Skip to comments.Earth's massive extinction: The story gets worse
Posted on 01/07/2012 6:23:42 PM PST by SunkenCiv
Scientists have uncovered a lot about the Earth's greatest extinction event that took place 250 million years ago when rapid climate change wiped out nearly all marine species and a majority of those on land. Now, they have discovered a new culprit likely involved in the annihilation: an influx of mercury into the eco-system.
"No one had ever looked to see if mercury was a potential culprit. This was a time of the greatest volcanic activity in Earth's history and we know today that the largest source of mercury comes from volcanic eruptions," says Dr. Steve Grasby, co-author of a paper published this month in the journal Geology. "We estimate that the mercury released then could have been up to 30 times greater than today's volcanic activity, making the event truly catastrophic." Grasby is a research scientist at Natural Resources Canada and an adjunct professor at the University of Calgary.
Dr. Benoit Beauchamp, professor of geology at the University of Calgary, says this study is significant because it's the first time mercury has been linked to the cause of the massive extinction that took place during the end of the Permian.
"Geologists, including myself should be taking notes and taking another look at the other five big extinction events," says Beauchamp, also a co-author.
(Excerpt) Read more at physorg.com ...
This graphic shows historical variations of Mercury (Hg) deposition before and after the Latest Permian Extinction event as recorded in a sedimentary section in the High Arctic, Canada. The vertical axis demonstrates the depth of the sedimentary section relative to the extinction boundary while the horizontal looks at the amount of mercury accumulation (concentration in the rock) as measured in milligram per kilogram. Credit: Hamed Sanei, Steve Grasby and Benoit Beauchamp. (Sanei et al., 2012, Geology).
Early Neanderthal EPA consequences of CFL light bulb compliance.
"Researchers at the University of Calgary believe they have discovered evidence to support massive volcanic eruptions burnt significant volumes of coal, producing ash clouds that had broad impact on global oceans... Grasby and colleagues discovered layers of coal ash in rocks from the extinction boundary in Canada's High Arctic that give the first direct proof to support this and have published their findings in Nature Geoscience.
|GGG managers are SunkenCiv, StayAt HomeMother & Ernest_at_the_Beach|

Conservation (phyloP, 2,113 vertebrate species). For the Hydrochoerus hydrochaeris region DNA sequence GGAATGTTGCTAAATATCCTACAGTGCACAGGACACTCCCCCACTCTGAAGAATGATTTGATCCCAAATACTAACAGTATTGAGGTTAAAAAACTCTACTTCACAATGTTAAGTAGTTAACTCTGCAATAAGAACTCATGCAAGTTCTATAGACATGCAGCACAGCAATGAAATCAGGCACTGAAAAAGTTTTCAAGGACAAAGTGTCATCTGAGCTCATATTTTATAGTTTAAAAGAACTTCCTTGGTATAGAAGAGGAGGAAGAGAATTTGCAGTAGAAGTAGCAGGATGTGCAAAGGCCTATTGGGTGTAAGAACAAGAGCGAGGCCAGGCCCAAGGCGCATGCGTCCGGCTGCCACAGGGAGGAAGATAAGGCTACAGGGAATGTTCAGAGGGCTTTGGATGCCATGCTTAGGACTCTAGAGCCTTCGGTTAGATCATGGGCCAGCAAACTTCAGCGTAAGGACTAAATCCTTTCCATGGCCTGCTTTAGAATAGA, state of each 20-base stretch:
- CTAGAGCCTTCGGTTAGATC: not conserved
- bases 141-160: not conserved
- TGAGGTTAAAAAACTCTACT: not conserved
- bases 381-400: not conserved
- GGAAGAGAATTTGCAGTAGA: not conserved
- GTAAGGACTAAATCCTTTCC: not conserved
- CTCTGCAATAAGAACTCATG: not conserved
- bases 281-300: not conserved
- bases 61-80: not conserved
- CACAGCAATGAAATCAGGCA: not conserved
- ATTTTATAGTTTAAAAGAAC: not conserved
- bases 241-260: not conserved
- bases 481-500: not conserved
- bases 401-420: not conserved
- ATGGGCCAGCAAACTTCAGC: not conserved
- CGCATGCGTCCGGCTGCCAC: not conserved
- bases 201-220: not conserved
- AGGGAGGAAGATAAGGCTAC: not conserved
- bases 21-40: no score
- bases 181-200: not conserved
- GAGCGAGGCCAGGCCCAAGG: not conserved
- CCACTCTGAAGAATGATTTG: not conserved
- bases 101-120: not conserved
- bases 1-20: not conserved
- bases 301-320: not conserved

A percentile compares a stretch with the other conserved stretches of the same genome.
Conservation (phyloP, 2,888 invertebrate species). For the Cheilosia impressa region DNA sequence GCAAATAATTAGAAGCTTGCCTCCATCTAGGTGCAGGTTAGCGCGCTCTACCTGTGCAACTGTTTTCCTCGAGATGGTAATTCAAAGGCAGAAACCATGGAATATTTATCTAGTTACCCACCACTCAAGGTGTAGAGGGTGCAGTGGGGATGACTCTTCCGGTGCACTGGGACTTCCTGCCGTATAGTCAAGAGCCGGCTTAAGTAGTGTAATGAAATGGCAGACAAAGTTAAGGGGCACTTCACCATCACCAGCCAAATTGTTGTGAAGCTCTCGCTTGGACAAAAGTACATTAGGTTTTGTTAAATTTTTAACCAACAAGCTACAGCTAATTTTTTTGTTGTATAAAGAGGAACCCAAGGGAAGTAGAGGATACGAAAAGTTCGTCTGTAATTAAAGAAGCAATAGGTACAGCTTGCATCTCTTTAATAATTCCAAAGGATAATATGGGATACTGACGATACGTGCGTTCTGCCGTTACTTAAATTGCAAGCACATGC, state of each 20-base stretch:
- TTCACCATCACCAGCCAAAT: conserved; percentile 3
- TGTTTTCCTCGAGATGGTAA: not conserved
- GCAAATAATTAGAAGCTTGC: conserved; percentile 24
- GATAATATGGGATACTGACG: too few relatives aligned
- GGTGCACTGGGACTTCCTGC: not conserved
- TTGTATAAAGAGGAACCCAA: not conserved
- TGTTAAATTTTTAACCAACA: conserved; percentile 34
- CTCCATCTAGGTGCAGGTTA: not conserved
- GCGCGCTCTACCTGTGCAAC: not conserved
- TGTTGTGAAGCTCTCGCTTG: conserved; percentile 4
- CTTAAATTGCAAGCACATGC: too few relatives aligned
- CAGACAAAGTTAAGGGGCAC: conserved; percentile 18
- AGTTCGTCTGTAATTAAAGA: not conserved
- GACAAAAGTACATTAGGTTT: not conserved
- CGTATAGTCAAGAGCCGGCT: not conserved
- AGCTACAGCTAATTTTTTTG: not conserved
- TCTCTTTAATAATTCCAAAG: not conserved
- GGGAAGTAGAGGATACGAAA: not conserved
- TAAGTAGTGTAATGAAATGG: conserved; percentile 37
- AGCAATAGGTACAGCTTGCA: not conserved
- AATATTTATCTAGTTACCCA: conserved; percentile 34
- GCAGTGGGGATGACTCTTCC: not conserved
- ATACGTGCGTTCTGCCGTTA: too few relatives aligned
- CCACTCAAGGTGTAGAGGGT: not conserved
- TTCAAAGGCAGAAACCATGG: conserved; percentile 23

Would traces of Mercury be detectable in Dinosaur bones affected by the event?
LOL! my first thought!
Nope. This way way before dinosaurs even existed.
I’m surprised someone hasn’t blamed volcanos on CO2, mercury, or some other natural product.
Personally, I think liberals cause volcanos. Now what can we do to eradicate liberals? It’s already proven that liberals are a danger to society.
Sacrifice them to the volcano gods?
Volcanic activity as a source of mercury runs a really, really, distant second to sub-sea erosion.
Both are, of course, exponentially greater sources than the burning of coal.
A man made extinction event (MMEE.)
When the contents of millions of these little fellows start reaching the water table we will have big trouble.
All nonexistent information here has been verified by Chokem, Hokem and Fiat.
But are you guys aware that old-fashioned standard fluorescent light bulbs (the long tube types in your shop fixtures, and the circular ones in the kitchen and bathroom) have just as much mercury if not more than CFLs?
The warning about not playing with broken fluorescent bulbs goes back at least to when I was kid in the 50's, and probably way before that.
Anyone like me, who has been in offices and factories where there are hundreds or thousands of 4-foot-long fluorescent tubes in the ceiling, views the current "OMG!! OMG!! OMG!!" reaction to CFLs with a certain amount of skepticism.
Not that the potential danger isn't there -- it is. My point is: it's not a new thing, and somehow civilization survives with all the long tube bulbs too.
The lesson here is: Don't confuse the social/political aspect of CFLs (having them crammed down our throats by bureaucrats) with the technical/scientific aspect which is the same-old-thing as with the long tubes.
I'm not disagreeing with you. Just pointing out that the problem has nothing to do with CFLs in particular, but instead with ALL fluorescent bulbs, including the long straight tubes, and the circular ones, etc. and that somehow we learned to deal with that in the past 60+ years. While there are more little CFLs than big tubes, the CFLs tend to have only a fraction of the mercury of the big ones. It evens out to a degree.
If you're going to complain about mercury in CFLs, be sure to include their bigger brothers too.
Disclaimer: Opinions posted on Free Republic are those of the individual posters and do not necessarily represent the opinion of Free Republic or its management. All materials posted herein are protected by copyright law and the exemption for fair use of copyrighted works.